TORONTO, July 26 (Xinhua) -- At least two Chinese movies including Feng Xiaogang's latest one will premiere at the Toronto International Film Festival (TIFF), which unveiled on Tuesday its initial lineup of films for this September's 41st edition.
Announced at downtown Toronto's TIFF Bell Lightbox, Chinese filmmaker Feng Xiaogang's "I Am Not Madame Bovary" and Cheng Er's "The Wasted Times" are among the 19 galas and 49 special presentations titles for the first slate of the estimated 300-film lineup, mostly world or North American premieres.
"Revealing the first round of films offers a highly anticipated glimpse into the Festival's lineup this year," said Piers Handling, CEO and Director of TIFF.
Handling believed that bold and adventuresome work by established and emerging filmmakers from all across the world will illuminate Toronto screens and red carpets over another remarkable 11 days this September.
"The global voices, transformative stories and diverse perspectives of these films capture the cinematic climate of today," said Cameron Bailey, artistic director of the film festival.
"New films featuring cinema's brightest talents promise to captivate and entertain the world's film community and audiences alike," said Bailey.
Starring Fan Bingbing, "I Am Not Madame Bovary" is a caustically comic contemporary fable about a cafe proprietor spending a decade petitioning the Chinese legal system after being swindled by her ex-husband.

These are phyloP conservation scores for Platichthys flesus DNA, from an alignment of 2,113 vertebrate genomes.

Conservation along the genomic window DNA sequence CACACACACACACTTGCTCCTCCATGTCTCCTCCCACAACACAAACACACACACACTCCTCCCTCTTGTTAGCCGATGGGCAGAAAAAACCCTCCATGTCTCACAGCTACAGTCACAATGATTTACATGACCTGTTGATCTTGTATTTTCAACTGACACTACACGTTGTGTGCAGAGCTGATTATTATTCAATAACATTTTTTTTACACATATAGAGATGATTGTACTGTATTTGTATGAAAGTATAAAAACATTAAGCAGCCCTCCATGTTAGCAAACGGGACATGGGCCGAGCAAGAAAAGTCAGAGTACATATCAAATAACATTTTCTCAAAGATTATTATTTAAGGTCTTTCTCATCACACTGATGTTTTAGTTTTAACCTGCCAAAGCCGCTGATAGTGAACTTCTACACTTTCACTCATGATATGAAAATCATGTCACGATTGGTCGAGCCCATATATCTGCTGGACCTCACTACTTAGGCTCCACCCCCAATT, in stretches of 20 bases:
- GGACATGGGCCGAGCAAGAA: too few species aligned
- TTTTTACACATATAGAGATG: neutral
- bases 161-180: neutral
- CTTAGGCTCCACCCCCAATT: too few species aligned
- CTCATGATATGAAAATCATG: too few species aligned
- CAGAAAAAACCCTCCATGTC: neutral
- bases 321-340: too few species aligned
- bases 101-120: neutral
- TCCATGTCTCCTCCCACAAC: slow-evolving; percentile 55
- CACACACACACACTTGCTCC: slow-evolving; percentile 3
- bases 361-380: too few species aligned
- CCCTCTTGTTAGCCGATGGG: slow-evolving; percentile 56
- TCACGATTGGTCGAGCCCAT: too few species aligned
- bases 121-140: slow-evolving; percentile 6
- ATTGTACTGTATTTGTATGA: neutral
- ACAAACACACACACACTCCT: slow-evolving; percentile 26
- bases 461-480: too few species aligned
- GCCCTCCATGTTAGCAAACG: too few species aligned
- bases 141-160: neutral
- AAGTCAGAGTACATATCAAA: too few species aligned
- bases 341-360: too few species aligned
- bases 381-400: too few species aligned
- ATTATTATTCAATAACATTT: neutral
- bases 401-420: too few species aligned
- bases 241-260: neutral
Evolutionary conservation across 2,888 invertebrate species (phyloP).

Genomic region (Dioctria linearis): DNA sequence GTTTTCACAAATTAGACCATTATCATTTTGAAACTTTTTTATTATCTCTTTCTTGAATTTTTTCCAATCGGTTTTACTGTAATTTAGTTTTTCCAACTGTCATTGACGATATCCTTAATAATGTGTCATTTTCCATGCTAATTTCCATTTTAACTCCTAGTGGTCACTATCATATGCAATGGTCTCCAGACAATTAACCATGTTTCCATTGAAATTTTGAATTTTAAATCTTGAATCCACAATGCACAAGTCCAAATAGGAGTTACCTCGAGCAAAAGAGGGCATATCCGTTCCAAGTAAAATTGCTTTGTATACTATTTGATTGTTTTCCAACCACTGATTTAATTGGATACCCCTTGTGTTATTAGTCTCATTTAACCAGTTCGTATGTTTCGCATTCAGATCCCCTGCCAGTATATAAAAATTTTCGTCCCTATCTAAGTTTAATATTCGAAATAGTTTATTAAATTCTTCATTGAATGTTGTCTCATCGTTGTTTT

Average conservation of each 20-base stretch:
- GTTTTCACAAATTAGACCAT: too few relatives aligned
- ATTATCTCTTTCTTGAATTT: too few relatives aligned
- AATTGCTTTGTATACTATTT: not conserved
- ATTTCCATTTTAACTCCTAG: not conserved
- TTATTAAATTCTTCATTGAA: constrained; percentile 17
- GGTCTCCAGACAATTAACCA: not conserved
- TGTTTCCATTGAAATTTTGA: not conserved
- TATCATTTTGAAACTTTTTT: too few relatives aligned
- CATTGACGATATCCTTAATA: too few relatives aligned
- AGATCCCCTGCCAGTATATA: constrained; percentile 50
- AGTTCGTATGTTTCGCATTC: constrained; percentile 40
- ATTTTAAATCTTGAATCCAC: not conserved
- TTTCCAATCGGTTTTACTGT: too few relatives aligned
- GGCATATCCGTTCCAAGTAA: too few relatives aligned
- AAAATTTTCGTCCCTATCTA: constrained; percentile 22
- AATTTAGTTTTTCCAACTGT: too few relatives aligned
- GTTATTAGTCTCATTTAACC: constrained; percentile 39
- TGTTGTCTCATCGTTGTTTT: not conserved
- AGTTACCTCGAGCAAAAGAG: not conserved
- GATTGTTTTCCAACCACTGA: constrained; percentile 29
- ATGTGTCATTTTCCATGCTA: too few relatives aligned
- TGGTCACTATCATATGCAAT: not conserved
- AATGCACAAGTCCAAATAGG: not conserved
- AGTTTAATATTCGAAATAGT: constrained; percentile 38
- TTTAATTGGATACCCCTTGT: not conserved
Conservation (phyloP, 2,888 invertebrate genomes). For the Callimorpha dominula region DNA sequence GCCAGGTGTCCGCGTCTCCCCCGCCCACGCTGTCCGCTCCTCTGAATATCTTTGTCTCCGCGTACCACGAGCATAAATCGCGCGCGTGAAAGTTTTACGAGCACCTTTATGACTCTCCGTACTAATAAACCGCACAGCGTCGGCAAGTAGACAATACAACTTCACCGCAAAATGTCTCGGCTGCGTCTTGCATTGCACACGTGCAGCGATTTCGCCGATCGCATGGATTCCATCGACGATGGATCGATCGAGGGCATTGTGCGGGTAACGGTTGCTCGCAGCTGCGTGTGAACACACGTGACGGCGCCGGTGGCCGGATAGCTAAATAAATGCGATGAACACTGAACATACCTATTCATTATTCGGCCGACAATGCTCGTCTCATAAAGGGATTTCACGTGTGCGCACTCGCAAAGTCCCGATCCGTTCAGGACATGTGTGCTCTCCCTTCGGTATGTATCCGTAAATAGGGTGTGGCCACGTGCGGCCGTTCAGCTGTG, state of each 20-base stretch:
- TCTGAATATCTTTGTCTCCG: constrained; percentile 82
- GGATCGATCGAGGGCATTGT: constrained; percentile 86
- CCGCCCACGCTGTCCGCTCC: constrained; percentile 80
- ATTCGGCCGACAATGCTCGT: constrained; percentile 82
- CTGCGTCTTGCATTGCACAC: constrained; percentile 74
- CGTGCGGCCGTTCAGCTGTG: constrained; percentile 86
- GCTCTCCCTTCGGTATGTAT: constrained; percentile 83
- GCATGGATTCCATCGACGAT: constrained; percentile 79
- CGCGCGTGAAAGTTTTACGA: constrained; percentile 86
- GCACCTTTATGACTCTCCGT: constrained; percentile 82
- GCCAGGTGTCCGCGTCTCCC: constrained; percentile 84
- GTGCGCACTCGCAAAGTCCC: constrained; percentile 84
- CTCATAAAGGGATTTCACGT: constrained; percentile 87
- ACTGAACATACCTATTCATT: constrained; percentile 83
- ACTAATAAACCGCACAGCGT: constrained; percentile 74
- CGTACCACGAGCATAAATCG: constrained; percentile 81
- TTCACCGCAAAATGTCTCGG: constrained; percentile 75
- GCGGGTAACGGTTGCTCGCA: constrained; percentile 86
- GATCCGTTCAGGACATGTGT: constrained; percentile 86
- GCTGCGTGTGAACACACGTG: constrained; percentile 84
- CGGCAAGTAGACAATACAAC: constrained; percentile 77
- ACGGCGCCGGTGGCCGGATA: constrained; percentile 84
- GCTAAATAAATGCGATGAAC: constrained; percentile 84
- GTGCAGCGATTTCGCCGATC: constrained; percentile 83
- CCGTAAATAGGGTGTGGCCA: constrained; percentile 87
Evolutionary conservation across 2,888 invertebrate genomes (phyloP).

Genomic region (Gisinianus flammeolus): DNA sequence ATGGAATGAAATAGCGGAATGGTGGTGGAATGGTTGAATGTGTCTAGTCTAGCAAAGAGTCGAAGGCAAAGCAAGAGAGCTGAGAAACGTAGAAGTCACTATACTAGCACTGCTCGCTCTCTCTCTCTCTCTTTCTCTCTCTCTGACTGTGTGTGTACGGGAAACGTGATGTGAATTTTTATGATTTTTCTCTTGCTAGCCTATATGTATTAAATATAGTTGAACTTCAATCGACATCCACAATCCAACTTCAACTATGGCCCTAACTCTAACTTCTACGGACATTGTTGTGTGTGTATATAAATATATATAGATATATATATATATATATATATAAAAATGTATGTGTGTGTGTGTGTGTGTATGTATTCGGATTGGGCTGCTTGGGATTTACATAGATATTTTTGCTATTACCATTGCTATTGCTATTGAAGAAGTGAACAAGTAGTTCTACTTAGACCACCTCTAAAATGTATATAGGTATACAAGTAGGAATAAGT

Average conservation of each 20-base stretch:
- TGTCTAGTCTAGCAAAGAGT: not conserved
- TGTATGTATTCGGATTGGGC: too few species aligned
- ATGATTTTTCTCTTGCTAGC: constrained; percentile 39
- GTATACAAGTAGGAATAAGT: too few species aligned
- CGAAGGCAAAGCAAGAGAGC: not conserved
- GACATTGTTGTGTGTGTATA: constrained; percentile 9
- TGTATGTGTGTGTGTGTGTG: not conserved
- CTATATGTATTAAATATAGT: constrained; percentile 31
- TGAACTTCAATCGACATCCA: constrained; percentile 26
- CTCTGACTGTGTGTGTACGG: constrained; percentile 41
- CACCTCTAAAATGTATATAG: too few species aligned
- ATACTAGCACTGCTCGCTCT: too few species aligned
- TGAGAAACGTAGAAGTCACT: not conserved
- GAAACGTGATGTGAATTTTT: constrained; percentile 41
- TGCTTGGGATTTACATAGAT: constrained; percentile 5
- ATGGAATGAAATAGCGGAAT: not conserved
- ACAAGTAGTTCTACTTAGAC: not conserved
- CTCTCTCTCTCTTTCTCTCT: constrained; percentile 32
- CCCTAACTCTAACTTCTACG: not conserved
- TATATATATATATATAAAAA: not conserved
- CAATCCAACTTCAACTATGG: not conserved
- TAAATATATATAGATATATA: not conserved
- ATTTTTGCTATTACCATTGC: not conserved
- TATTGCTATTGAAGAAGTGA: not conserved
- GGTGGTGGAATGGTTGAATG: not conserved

For its world premiere, "The Wasted Times" tells love, hatred, and betrayal abound in Shanghai during the chaotic, war-torn 1930s. Its cast includes Zhang Ziyi, Ge You, and Tadanobu Asano.
Also revealed Tuesday, this year's Toronto film festival will open with Antoine Fuqua's "The Magnificent Seven," a star-studded remake of the 1960s ensemble western that puts Denzel Washington, Chris Pratt and Ethan Hawke into the saddle.
New filmmaker Kelly Fremon Craig's "The Edge of Seventeen" landed the closing night slot. The Vancouver-filmed coming-of-age drama stars Hailee Steinfeld, Woody Harrelson and Kyra Sedgwick.
Another notable title is "Birth of the Dragon," a USA/China/Canada co-production on Bruce Lee's emergence as a martial arts superstar after his legendary secret showdown with Shaolin master Wong Jack Man.
Films that made a splash at earlier film festivals such as Sundance and Cannes are also headed for Toronto, including Nate Parker's slave rebellion drama "The Birth of a Nation" and Jeff Nichols's interracial marriage drama Loving.
The Toronto film festival, which was founded in 1976, now is seen as one of the most prestigious film festivals in the world. Organizers are expected to unveil more of its lineup in the next few weeks for the 41st festival, which runs Sept. 8-18.